True inconsistency in Python

Ron Adam radam2 at tampabay.rr.com
Thu Nov 13 07:26:09 CET 2003


On Wed, 12 Nov 2003 19:42:27 -0800, Scott Chapman
<scott_list at mischko.com> wrote:

>
>Historically Python has allowed <> 0 to equal true in evaluations.  Now 
><> 0 still evaluates to true in evaluations. However it doesn't equal  
>True.  


>>>a = (2 != 0)
>>>a == True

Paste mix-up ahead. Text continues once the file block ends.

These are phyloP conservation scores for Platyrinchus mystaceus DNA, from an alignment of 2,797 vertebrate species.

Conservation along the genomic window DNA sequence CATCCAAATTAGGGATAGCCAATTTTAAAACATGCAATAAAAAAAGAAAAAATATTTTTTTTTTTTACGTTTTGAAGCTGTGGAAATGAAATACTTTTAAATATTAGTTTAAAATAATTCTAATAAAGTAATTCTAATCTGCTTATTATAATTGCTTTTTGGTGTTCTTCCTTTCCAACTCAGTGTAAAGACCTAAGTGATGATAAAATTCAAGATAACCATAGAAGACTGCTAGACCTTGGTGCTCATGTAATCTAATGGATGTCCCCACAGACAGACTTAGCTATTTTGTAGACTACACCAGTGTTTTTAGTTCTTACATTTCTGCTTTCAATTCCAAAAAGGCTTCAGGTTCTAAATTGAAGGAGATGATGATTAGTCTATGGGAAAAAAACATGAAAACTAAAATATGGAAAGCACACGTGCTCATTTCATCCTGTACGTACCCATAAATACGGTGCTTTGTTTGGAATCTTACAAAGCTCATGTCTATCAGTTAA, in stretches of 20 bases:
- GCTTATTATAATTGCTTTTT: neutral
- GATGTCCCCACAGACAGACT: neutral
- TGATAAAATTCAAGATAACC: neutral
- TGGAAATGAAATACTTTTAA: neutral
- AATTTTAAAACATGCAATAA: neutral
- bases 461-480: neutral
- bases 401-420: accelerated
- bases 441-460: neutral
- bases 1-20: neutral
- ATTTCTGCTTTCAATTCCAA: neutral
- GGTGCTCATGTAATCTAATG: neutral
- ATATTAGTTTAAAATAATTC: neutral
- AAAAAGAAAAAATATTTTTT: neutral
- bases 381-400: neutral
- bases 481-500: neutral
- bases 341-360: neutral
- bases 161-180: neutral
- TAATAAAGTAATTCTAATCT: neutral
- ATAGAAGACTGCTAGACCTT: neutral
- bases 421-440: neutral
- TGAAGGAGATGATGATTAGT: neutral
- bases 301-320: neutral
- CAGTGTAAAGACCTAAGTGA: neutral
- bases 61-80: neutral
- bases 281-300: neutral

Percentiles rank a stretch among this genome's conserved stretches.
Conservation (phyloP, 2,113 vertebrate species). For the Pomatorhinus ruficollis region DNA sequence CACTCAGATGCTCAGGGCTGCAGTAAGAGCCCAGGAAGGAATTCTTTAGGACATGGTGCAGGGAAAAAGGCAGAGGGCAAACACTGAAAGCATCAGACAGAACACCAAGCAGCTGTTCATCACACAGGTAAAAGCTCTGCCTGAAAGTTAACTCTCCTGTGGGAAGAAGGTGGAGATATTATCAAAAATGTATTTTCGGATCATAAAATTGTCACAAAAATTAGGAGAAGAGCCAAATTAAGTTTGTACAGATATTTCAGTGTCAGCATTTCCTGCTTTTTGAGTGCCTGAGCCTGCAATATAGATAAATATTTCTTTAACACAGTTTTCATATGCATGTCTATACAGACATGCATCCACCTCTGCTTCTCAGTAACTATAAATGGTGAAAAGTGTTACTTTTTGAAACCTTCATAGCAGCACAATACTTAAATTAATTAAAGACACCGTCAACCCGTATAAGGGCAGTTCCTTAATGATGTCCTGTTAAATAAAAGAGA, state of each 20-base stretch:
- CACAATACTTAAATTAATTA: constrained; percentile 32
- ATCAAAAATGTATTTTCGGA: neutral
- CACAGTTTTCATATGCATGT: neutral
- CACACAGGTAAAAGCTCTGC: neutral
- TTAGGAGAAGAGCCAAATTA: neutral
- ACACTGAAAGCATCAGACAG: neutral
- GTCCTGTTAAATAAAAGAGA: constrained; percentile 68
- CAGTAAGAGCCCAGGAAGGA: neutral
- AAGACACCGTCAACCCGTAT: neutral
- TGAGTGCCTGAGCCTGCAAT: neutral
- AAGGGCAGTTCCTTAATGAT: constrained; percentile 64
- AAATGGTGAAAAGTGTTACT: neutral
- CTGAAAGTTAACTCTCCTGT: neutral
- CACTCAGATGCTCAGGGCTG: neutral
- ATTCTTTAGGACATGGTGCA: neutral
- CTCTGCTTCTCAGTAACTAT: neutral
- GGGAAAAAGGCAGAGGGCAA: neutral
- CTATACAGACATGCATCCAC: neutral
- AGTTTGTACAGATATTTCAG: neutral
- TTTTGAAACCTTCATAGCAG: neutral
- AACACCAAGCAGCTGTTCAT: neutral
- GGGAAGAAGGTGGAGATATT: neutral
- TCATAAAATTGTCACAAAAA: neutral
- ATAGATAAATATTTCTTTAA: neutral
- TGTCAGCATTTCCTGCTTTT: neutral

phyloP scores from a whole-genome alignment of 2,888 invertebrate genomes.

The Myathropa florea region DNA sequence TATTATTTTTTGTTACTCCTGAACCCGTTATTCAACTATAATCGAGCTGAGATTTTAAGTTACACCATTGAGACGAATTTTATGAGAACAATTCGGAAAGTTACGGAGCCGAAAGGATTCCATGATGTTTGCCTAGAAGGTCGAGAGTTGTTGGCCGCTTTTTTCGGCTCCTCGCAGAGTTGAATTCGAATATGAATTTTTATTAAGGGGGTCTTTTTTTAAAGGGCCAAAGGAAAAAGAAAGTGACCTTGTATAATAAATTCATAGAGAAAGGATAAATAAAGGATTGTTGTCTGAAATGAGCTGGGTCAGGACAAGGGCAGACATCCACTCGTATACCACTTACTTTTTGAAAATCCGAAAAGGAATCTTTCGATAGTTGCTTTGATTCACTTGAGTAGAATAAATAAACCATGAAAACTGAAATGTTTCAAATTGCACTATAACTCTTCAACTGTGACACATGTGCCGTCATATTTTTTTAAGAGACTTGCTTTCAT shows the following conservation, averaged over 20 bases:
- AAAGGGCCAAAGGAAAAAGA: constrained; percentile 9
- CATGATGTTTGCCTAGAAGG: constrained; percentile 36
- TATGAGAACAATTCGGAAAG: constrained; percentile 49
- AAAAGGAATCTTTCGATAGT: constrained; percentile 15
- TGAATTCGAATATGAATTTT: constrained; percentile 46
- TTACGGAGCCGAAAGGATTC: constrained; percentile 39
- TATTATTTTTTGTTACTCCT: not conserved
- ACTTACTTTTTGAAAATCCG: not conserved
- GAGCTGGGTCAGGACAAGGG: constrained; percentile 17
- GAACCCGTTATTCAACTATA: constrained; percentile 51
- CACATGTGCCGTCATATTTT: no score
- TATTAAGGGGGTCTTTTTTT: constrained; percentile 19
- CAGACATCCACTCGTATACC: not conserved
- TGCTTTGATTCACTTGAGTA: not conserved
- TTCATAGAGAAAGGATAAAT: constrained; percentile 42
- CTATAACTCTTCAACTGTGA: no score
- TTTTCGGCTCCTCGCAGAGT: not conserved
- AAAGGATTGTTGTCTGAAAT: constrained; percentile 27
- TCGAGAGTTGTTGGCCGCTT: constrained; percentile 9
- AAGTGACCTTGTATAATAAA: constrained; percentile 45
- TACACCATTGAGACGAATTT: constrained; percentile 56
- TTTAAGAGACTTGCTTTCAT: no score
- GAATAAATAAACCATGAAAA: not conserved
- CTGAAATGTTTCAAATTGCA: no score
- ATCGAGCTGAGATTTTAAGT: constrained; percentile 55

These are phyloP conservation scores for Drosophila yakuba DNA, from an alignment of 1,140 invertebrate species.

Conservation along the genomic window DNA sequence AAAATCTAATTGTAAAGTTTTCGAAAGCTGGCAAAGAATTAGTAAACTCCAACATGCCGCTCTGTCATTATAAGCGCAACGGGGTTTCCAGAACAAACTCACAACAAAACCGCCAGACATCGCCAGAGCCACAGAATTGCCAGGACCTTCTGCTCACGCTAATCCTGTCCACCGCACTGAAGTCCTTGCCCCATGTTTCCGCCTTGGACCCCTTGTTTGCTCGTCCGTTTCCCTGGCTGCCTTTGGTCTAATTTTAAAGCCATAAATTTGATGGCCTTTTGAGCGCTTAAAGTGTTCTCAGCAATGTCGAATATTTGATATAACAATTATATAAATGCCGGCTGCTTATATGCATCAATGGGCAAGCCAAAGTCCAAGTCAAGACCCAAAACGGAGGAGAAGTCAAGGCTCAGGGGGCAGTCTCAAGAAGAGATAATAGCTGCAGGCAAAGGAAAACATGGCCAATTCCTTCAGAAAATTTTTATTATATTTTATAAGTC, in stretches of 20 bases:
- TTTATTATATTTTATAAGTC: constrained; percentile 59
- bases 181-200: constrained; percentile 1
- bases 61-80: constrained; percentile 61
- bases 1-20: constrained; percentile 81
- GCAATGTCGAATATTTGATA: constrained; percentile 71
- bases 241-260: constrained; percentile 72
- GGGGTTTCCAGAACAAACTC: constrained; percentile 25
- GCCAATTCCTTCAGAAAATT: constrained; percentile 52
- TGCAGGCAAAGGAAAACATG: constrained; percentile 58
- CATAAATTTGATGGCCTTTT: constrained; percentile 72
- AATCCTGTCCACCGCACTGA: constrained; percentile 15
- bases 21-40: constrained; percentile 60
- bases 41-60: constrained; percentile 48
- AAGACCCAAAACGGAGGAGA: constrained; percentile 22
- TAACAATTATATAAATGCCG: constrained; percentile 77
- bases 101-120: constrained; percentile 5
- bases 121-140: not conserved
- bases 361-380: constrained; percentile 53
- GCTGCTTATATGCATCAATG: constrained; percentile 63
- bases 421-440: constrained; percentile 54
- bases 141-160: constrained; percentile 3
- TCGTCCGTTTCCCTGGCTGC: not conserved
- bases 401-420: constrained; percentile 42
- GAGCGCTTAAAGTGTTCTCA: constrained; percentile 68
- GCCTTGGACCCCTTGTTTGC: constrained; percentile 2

True

Seems to work for me.   Am I missing something?

The only thing that surprises me in all of this is the "if var:"
evaluating to true for numbers other than 1.  That's new to me,  I
would have expected an exception in that case.  But it still makes
since if I look at it as a shortcut for  "if (var != 0):".    This
only proves I'm still relatively new to Python I think.

_Ron Adam






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